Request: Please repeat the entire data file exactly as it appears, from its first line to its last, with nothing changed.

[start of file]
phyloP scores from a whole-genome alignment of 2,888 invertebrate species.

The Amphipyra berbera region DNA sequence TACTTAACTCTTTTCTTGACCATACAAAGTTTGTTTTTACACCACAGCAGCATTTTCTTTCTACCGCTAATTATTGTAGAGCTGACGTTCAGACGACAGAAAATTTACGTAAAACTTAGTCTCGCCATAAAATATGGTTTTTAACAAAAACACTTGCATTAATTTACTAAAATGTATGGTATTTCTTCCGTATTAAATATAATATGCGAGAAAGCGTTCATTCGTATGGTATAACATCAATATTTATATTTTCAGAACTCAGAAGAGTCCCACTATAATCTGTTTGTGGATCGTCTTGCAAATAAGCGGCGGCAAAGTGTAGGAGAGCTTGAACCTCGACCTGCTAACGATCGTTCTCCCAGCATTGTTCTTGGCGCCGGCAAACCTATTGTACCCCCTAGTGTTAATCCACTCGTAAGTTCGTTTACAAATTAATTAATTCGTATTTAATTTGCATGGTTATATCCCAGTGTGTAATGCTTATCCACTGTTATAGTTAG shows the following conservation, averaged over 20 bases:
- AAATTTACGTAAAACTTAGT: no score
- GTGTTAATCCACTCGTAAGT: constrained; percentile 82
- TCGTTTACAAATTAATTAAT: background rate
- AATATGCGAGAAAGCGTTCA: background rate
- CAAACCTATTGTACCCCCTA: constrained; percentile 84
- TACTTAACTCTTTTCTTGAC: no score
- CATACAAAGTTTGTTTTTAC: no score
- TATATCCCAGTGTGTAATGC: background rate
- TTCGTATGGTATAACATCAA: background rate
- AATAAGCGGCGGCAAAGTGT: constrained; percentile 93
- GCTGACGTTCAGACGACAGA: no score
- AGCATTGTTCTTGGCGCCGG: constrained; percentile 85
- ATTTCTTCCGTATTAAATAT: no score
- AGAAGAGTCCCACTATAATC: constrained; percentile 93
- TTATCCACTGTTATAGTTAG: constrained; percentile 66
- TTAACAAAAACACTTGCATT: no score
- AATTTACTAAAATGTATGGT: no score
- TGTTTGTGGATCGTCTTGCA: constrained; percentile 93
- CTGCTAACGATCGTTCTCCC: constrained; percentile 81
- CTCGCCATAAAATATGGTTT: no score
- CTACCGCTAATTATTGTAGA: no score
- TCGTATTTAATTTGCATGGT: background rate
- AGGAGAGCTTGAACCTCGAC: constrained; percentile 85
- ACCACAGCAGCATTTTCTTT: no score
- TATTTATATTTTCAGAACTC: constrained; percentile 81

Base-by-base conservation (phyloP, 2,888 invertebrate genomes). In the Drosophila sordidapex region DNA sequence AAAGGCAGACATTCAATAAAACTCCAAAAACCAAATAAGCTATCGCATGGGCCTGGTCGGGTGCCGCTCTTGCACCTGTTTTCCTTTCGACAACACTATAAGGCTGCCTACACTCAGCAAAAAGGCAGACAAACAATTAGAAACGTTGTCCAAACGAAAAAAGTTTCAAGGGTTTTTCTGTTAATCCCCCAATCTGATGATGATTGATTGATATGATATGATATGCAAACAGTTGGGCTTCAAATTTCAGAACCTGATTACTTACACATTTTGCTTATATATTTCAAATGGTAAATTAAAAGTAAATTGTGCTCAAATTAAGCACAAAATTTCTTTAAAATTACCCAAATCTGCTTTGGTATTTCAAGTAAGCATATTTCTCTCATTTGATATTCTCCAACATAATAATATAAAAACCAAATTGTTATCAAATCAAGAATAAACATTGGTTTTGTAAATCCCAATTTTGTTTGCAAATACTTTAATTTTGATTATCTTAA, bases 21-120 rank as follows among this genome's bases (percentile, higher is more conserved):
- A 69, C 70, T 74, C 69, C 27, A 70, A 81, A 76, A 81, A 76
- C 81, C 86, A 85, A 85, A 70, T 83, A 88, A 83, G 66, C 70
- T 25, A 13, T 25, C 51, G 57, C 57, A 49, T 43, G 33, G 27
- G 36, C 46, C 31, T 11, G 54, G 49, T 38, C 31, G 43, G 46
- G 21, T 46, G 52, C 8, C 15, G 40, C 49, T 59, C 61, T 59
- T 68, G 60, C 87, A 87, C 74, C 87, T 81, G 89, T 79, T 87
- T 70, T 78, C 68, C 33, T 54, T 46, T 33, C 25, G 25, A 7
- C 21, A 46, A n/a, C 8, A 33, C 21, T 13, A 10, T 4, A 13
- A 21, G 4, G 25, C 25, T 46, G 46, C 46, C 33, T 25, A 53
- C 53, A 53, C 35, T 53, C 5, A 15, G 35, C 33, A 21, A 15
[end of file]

phyloP scores from a whole-genome alignment of 2,888 invertebrate species.

The Amphipyra berbera region DNA sequence TACTTAACTCTTTTCTTGACCATACAAAGTTTGTTTTTACACCACAGCAGCATTTTCTTTCTACCGCTAATTATTGTAGAGCTGACGTTCAGACGACAGAAAATTTACGTAAAACTTAGTCTCGCCATAAAATATGGTTTTTAACAAAAACACTTGCATTAATTTACTAAAATGTATGGTATTTCTTCCGTATTAAATATAATATGCGAGAAAGCGTTCATTCGTATGGTATAACATCAATATTTATATTTTCAGAACTCAGAAGAGTCCCACTATAATCTGTTTGTGGATCGTCTTGCAAATAAGCGGCGGCAAAGTGTAGGAGAGCTTGAACCTCGACCTGCTAACGATCGTTCTCCCAGCATTGTTCTTGGCGCCGGCAAACCTATTGTACCCCCTAGTGTTAATCCACTCGTAAGTTCGTTTACAAATTAATTAATTCGTATTTAATTTGCATGGTTATATCCCAGTGTGTAATGCTTATCCACTGTTATAGTTAG shows the following conservation, averaged over 20 bases:
- AAATTTACGTAAAACTTAGT: no score
- GTGTTAATCCACTCGTAAGT: constrained; percentile 82
- TCGTTTACAAATTAATTAAT: background rate
- AATATGCGAGAAAGCGTTCA: background rate
- CAAACCTATTGTACCCCCTA: constrained; percentile 84
- TACTTAACTCTTTTCTTGAC: no score
- CATACAAAGTTTGTTTTTAC: no score
- TATATCCCAGTGTGTAATGC: background rate
- TTCGTATGGTATAACATCAA: background rate
- AATAAGCGGCGGCAAAGTGT: constrained; percentile 93
- GCTGACGTTCAGACGACAGA: no score
- AGCATTGTTCTTGGCGCCGG: constrained; percentile 85
- ATTTCTTCCGTATTAAATAT: no score
- AGAAGAGTCCCACTATAATC: constrained; percentile 93
- TTATCCACTGTTATAGTTAG: constrained; percentile 66
- TTAACAAAAACACTTGCATT: no score
- AATTTACTAAAATGTATGGT: no score
- TGTTTGTGGATCGTCTTGCA: constrained; percentile 93
- CTGCTAACGATCGTTCTCCC: constrained; percentile 81
- CTCGCCATAAAATATGGTTT: no score
- CTACCGCTAATTATTGTAGA: no score
- TCGTATTTAATTTGCATGGT: background rate
- AGGAGAGCTTGAACCTCGAC: constrained; percentile 85
- ACCACAGCAGCATTTTCTTT: no score
- TATTTATATTTTCAGAACTC: constrained; percentile 81

Base-by-base conservation (phyloP, 2,888 invertebrate genomes). In the Drosophila sordidapex region DNA sequence AAAGGCAGACATTCAATAAAACTCCAAAAACCAAATAAGCTATCGCATGGGCCTGGTCGGGTGCCGCTCTTGCACCTGTTTTCCTTTCGACAACACTATAAGGCTGCCTACACTCAGCAAAAAGGCAGACAAACAATTAGAAACGTTGTCCAAACGAAAAAAGTTTCAAGGGTTTTTCTGTTAATCCCCCAATCTGATGATGATTGATTGATATGATATGATATGCAAACAGTTGGGCTTCAAATTTCAGAACCTGATTACTTACACATTTTGCTTATATATTTCAAATGGTAAATTAAAAGTAAATTGTGCTCAAATTAAGCACAAAATTTCTTTAAAATTACCCAAATCTGCTTTGGTATTTCAAGTAAGCATATTTCTCTCATTTGATATTCTCCAACATAATAATATAAAAACCAAATTGTTATCAAATCAAGAATAAACATTGGTTTTGTAAATCCCAATTTTGTTTGCAAATACTTTAATTTTGATTATCTTAA, bases 21-120 rank as follows among this genome's bases (percentile, higher is more conserved):
- A 69, C 70, T 74, C 69, C 27, A 70, A 81, A 76, A 81, A 76
- C 81, C 86, A 85, A 85, A 70, T 83, A 88, A 83, G 66, C 70
- T 25, A 13, T 25, C 51, G 57, C 57, A 49, T 43, G 33, G 27
- G 36, C 46, C 31, T 11, G 54, G 49, T 38, C 31, G 43, G 46
- G 21, T 46, G 52, C 8, C 15, G 40, C 49, T 59, C 61, T 59
- T 68, G 60, C 87, A 87, C 74, C 87, T 81, G 89, T 79, T 87
- T 70, T 78, C 68, C 33, T 54, T 46, T 33, C 25, G 25, A 7
- C 21, A 46, A n/a, C 8, A 33, C 21, T 13, A 10, T 4, A 13
- A 21, G 4, G 25, C 25, T 46, G 46, C 46, C 33, T 25, A 53
- C 53, A 53, C 35, T 53, C 5, A 15, G 35, C 33, A 21, A 15